- July 16: Necker recalled, troops pulled out of Paris
- July 17: The beginning of the Great Fear, the peasantry revolt against feudalism and a number of urban disturbances and revolts. Many members of the aristocracy flee Paris to become émigrés.
- July 18: Publication of Desmoulins' La France libre favouring a republic and arguing that revolutionary violence was justified.
- July 27: Louis XVI accepts the tricolor cockade.
- August 4: Surrender of feudal rights : The August Decrees
- August 26 The Assembly adopts The Declaration of the Rights of Man and of the Citizen
- September 11 The National Assembly grants suspensive veto to Louis XVI; Louis fails to ratify the August acts of the National Assembly.
- October 5-6: Outbreak of the Paris mob; Liberal monarchical constitution; the Women's March on Versailles
- October 6 Louis XVI agrees to ratify the August Decrees, Palace of Versailles stormed.
Louis and the National Assembly move to Paris.
- November 2: Church property nationalised and otherwise expropriated
- November: First publication of Desmoulins' weekly Histoire des Révolutions ...
- December: National Assembly ddistinguishes between 'active' (monied) and 'passive' (property-less) citizens - only the active could vote
- December 12 Assignats are used as legal tender
- January: Former Provinces of France replaced by new administrative Departments.
- February 13 Suppression of monastic vows and religious orders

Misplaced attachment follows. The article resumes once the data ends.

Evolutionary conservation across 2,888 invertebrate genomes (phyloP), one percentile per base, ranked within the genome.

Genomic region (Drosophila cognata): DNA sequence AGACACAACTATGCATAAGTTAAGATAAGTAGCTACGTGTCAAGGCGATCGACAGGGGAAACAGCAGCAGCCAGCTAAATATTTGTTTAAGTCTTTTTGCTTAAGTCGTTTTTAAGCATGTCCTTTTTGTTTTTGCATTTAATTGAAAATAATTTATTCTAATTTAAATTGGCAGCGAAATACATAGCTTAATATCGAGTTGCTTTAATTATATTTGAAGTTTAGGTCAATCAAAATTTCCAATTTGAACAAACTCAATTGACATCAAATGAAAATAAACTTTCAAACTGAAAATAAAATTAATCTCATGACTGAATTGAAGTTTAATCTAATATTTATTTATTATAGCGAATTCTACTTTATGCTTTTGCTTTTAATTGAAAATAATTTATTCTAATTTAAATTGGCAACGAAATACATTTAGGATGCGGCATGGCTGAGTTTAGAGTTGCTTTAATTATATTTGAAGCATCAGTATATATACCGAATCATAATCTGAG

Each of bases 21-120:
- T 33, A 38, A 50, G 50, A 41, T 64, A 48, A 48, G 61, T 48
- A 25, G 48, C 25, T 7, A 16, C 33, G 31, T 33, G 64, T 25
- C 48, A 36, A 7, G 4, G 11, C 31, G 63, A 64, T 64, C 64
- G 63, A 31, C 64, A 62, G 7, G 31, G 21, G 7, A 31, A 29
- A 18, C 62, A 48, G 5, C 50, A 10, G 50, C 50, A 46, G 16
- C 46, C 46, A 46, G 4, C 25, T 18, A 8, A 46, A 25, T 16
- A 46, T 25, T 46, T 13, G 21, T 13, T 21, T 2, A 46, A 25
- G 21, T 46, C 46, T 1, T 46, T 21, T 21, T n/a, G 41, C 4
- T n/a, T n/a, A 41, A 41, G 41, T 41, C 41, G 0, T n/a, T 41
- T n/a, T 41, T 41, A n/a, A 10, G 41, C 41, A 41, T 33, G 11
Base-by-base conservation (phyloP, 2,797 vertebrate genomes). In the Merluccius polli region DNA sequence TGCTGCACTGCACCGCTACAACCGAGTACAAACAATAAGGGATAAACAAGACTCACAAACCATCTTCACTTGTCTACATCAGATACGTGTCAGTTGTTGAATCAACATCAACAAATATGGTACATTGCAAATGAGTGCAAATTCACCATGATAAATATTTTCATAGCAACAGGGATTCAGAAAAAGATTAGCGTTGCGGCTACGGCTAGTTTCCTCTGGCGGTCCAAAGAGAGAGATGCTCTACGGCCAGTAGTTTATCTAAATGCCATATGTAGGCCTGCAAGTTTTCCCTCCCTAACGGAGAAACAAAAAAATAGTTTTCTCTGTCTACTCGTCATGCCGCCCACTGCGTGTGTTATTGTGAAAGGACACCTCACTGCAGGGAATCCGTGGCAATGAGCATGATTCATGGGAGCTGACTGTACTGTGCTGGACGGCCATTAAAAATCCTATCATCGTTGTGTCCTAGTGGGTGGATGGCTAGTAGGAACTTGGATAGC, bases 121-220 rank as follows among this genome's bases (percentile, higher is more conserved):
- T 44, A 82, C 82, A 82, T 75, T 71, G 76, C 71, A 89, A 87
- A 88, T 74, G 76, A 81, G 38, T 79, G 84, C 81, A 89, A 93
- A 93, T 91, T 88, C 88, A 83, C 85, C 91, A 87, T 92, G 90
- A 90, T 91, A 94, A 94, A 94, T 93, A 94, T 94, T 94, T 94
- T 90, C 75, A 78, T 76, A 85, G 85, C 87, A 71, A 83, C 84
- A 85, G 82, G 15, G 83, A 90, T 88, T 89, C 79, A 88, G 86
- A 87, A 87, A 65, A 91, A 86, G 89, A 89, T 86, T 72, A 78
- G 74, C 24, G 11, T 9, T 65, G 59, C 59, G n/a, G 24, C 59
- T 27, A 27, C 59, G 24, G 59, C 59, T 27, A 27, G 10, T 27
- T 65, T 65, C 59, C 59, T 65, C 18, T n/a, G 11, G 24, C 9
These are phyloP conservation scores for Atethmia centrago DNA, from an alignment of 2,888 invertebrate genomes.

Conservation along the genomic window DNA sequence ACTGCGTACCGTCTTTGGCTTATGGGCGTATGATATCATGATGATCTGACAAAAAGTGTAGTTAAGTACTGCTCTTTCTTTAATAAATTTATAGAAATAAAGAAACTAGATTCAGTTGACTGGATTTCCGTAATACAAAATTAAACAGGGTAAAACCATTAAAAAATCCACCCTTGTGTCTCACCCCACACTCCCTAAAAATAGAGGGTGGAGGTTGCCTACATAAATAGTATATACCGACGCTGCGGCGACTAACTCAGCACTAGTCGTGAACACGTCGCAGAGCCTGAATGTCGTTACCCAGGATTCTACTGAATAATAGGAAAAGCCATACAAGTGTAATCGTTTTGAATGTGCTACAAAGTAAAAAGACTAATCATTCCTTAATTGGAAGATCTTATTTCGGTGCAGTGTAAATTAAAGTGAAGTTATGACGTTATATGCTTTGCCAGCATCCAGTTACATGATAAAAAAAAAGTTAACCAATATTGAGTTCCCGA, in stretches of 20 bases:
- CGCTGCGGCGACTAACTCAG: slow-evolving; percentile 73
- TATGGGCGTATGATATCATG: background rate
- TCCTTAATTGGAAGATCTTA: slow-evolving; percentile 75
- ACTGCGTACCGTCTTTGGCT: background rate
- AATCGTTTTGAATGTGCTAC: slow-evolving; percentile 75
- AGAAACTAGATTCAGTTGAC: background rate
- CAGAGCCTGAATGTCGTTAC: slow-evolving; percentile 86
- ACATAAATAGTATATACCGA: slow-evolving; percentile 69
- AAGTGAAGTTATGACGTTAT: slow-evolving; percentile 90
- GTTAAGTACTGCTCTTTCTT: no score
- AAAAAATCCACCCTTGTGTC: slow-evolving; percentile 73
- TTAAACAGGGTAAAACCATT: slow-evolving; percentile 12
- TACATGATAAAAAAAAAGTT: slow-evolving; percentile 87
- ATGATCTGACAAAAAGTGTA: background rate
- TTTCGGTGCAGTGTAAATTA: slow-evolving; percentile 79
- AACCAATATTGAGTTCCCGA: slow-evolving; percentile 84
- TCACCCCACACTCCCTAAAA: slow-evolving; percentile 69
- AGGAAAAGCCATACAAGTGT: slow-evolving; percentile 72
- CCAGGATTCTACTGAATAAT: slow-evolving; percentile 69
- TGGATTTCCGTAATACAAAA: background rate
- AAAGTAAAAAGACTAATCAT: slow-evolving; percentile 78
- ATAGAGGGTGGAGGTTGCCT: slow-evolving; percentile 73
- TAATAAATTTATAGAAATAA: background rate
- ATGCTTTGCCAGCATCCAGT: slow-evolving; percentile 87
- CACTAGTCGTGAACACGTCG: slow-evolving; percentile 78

- March 5: Feudal Committee reports back to National Assembly, delaying the abolition of feudalism.
- March 29: Pope Pius condemns the Declaration of the Rights of Man in secret consistory.
- May National Assembly renounces involvement in wars of conquest.
- May 19 Nobility abolished by the National Assembly.
- July 12 The Civil Constitution of the Clergy. Demands priests to take an oath of loyalty to the state, splitting the clergy between juring (oath-taking) and non-juring priests.
- July 14: The first Fete of Federation begins, celebrating the fall of the Bastille.
- July: Growing power of the clubs (including: Cordeliers, Jacobin Club)
- July: Reorganisation of Paris
- August 16 The parlements are abolished
- September: Fall of Necker
- January 30: Mirabeau elected President of the Assembly
- February 28: Day of Daggers; Lafayette orders the arrest of 400 armed aristocrats at the Tuileries Palace
- March 2: Abolition of trade guilds
- March 10: Pope Pius condemns the Civil Constitution of the Clergy
- April 2: Death of Mirabeau
- April 13: Papal bull, Cavitas, condemning the Civil Constitution and the Declaration of the Rights of Man and of the Citizen is published
- April 18: Louis and Marie-Antoinette prevented from traveling to Saint-Cloud for Easter
- June 14: Le Chapelier law banning trade unions is passed by National Assembly
- June 20–25: Royal family's flight to Varennes
- June 25: Louis XVI forced to return to Paris
- July 10: Leopold II issues the Padua Circular calling on the royal houses of Europe to come to his brother-in-law, Louis XVI's aid.
- July 14: Second Anniversary of the fall of the Bastille is celebrated at the Champ de Mars - anti-Royalist demonstration, 50 killed by National Guard.
- July 15: National Assembly declares the king to be inviolable and he is reinstated.
- End of July: National Assembly declares the king to be inviolable and he is reinstated.
- August 14: Slave revolts in Saint Domingue (Haiti)
- August 27: Declaration of Pillnitz (Frederick William II and Leopold II)